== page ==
What are the advantages of headless CMS over traditional content management systems?
Nowadays, content is being accessed via a wide range of devices: from smartphones to televisions, from watches to voice assistants. Hence, each requires a unique presentation method.
It is not necessary to include the page layout, styles, management framework, etc., in the CMS for an Apple Watch, Amazon’s Alexa, or Facebook’s Oculus virtual reality headset. They only need the desired content from the CMS.
By leveraging API calls, headless content management systems enable developers to create as many front-ends as your channels require.
|Pure-Play Headless CMS Providers||Traditional CMS Providers Offering Headless and/or Hybrid Headless Approaches|
|Butter CMS||Adobe Experience Manager|
|Contentstack||CoreMedia Content Cloud|
CMS Architecture of the Future: Hybrid Headless
A hybrid headless deployment model will be available for 80% of digital experience platforms. – Gartner
In order to deliver streamlined digital experiences, a headless-only model comes with certain risks and a high level of digital maturity; therefore, it is primarily intended for businesses that have deep API skills.
As opposed to pure headless CMS architectures, hybrid headless CMS architectures enable a website to operate in either a headless or a coupled mode of content delivery. As the customer journey progresses, APIs can be used to access and deliver content across multiple devices and channels.
DXP Vs. CMS: The Differences
Over the last two decades, content management systems (CMS) have become more sophisticated, but confusion still exists regarding whether CMS is a digital experience platform (DXP) and vice versa. It’s important to clarify that CMS is not a DXP. To understand the difference between the two, it’s necessary to examine the focus of each platform:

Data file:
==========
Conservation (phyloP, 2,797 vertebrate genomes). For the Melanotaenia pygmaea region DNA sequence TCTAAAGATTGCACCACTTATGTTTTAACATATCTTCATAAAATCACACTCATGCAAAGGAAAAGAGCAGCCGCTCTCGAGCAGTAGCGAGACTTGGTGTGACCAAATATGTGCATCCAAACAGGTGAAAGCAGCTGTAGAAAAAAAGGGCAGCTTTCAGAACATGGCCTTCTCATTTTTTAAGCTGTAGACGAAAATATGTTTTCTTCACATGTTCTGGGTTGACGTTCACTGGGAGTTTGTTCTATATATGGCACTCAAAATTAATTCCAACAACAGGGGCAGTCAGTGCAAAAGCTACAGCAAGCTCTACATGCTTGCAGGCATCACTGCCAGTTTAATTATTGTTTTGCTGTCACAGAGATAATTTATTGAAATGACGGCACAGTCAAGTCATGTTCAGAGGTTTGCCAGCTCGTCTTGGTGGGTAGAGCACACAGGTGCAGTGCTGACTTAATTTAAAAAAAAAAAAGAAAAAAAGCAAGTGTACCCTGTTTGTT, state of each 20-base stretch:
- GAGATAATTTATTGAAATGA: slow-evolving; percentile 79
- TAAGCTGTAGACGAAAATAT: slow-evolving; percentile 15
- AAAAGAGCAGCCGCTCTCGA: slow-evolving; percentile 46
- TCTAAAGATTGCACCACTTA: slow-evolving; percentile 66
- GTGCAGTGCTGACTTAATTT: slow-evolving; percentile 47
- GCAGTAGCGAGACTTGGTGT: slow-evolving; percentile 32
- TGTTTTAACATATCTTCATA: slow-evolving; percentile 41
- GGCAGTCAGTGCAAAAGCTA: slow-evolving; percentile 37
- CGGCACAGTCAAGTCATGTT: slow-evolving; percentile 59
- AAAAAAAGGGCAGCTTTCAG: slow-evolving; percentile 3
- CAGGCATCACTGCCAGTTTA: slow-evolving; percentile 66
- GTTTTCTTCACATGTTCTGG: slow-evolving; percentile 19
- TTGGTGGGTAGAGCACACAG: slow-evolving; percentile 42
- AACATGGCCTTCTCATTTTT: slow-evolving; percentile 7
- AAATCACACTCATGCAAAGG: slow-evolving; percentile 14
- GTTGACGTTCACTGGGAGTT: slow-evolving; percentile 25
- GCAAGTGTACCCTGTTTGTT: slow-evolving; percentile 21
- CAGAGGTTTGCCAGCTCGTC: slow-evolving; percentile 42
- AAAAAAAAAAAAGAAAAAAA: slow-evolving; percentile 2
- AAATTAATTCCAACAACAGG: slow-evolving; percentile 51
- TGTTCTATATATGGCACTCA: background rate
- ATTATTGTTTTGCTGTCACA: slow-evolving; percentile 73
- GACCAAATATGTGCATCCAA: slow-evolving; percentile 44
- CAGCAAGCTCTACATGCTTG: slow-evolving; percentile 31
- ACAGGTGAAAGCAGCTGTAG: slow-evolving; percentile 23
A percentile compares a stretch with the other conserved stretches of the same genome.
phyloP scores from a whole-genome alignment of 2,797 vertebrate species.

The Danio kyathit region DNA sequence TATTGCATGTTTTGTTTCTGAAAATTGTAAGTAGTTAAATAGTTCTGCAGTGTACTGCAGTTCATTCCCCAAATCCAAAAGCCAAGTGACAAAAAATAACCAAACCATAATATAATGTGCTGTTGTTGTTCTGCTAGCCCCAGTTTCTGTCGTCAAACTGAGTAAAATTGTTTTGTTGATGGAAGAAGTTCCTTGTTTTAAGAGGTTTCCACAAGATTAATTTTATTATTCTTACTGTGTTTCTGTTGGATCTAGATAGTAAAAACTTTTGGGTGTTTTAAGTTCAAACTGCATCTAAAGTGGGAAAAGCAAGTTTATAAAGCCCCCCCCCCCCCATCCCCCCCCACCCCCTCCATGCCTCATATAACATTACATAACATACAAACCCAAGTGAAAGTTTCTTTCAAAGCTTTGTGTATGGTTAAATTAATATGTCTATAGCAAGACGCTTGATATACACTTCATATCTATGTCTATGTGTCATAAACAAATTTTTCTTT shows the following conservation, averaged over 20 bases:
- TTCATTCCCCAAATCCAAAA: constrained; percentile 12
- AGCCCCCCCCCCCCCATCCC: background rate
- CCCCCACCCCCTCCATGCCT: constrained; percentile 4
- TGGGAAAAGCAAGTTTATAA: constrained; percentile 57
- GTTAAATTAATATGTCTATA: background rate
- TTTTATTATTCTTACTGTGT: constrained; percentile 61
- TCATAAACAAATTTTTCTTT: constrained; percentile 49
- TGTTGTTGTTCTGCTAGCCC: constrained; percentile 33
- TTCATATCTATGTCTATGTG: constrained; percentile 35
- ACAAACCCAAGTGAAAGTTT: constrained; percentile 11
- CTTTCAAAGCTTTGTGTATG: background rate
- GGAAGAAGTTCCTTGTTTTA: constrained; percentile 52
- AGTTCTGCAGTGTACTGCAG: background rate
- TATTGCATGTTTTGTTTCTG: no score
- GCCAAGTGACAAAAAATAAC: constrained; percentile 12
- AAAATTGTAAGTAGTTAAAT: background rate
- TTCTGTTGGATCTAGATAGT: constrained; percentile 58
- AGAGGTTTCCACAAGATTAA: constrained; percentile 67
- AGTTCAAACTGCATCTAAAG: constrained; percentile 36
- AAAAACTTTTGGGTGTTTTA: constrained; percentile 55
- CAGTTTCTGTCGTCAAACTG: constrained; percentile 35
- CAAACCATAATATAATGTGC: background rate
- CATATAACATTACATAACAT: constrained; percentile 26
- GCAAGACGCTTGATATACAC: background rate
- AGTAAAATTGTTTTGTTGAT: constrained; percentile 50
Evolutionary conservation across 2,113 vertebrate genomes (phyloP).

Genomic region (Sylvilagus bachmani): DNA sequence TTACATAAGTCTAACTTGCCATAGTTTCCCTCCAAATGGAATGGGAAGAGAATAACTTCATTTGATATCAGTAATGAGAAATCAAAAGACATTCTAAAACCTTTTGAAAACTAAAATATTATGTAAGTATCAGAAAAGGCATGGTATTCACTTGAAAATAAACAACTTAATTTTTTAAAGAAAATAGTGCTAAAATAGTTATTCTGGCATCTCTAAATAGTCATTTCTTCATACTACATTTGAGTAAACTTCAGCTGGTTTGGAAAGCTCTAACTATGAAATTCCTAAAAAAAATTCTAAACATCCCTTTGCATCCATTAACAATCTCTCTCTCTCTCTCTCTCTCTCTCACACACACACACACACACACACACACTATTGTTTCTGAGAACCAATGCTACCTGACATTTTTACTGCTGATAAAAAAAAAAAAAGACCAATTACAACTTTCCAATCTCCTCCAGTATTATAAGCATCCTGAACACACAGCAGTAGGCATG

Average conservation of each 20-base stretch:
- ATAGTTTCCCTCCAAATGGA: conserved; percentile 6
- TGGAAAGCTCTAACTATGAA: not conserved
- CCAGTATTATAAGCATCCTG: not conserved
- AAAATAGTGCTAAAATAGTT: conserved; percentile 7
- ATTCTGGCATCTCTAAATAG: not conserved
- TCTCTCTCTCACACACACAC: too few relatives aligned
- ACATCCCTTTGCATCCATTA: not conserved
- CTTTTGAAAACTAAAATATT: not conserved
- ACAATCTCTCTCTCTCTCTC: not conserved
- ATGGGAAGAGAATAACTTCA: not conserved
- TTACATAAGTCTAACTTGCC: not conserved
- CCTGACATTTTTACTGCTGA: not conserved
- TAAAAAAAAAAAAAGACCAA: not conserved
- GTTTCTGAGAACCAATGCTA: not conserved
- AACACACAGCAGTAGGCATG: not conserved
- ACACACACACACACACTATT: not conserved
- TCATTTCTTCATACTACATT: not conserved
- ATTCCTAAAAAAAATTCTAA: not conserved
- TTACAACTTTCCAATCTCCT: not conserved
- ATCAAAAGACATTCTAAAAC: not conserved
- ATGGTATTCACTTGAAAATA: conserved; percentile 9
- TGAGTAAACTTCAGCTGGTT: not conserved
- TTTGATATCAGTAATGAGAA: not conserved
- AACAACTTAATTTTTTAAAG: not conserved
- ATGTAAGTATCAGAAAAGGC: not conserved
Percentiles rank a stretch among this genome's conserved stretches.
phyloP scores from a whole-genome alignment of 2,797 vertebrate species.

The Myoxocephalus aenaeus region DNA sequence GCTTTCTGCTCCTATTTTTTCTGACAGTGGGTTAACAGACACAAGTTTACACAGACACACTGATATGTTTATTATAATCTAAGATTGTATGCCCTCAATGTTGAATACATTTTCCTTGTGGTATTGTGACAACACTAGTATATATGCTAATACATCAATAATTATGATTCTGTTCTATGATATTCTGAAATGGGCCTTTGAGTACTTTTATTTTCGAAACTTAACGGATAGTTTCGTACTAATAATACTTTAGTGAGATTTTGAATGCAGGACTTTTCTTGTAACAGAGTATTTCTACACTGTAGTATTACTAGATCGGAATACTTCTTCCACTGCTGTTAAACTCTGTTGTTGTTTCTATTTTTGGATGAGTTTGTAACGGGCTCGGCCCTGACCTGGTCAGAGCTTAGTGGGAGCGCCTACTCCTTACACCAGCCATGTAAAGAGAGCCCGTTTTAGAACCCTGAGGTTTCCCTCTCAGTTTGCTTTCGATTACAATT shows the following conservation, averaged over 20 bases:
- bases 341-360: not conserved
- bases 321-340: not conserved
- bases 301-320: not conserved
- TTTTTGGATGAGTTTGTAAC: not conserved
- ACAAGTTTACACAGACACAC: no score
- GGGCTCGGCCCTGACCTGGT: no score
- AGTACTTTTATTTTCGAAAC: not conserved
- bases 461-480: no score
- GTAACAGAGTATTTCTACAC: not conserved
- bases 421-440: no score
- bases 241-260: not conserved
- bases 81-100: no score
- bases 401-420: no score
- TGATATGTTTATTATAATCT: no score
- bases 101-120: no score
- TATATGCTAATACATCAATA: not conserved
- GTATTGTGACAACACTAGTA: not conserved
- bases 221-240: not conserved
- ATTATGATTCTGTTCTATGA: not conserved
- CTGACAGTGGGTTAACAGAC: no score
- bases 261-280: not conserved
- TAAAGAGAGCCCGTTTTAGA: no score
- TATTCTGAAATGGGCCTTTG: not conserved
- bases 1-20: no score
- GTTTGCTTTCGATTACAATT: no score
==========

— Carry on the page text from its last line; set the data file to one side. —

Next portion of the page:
CMS: A content management system primarily focuses on the content creation life cycle, with an emphasis on orchestration and seamless content delivery, which is essential for delivering a superior digital experience.
DXP: A digital experience platform, on the other hand, focuses on providing a 360-degree user experience. It’s a more advanced version of CMS, enabling intelligent and seamless delivery across various channels such as websites, apps, smartwatches, IoT devices, and smart TVs.
Despite their differences, both CMS and DXP share a common goal – maximizing the customer experience by anticipating their expectations.
Building a Content Management System for Euro Car Parts with Revinfotech
Euro Car Parts (ECP) is the UK’s largest supplier of car parts, having grown from a single motor parts shop to more than 200 locations in the last three decades.
In order to organize its product catalogs, ECP turned to Revinfotech for a multichannel eCommerce solution and content management system. Revinfotech faced many challenges before they could actively resolve the issues ECP faced during the expansion phase, even though the idea was exciting.
The following are some examples:
- The variant codebase allows you to manage multiple websites
- Catalogue disorganization
- Improved search performance
- Conversion rates are currently low
In order to overcome these challenges, Revinfotech developed a unified, custom-built content management system that enabled ECP to manage and organize their product catalogs across multiple channels more efficiently. In this case study, you can learn more about how ECP was able to increase their conversion rates and sales.
Frequently Asked Questions
- Choose a partner that cares about its clients.
- Never compromise on technology experience and domain expertise.
- Check out your development partners’ portfolios, customer testimonials, and references.
- Observe how they approach communication and how much they pay attention to your vision.
- Ask the right questions to help you choose easily.
- The average outsourcing charges in India are $18 – $40, which is way more affordable than in developed countries like the USA, $38 – $63.
- India has a large pool of native-English speakers who’re highly proficient in their work.
- With an Indian outsourcing partner, you can access 24×7 support and specialized IT talent.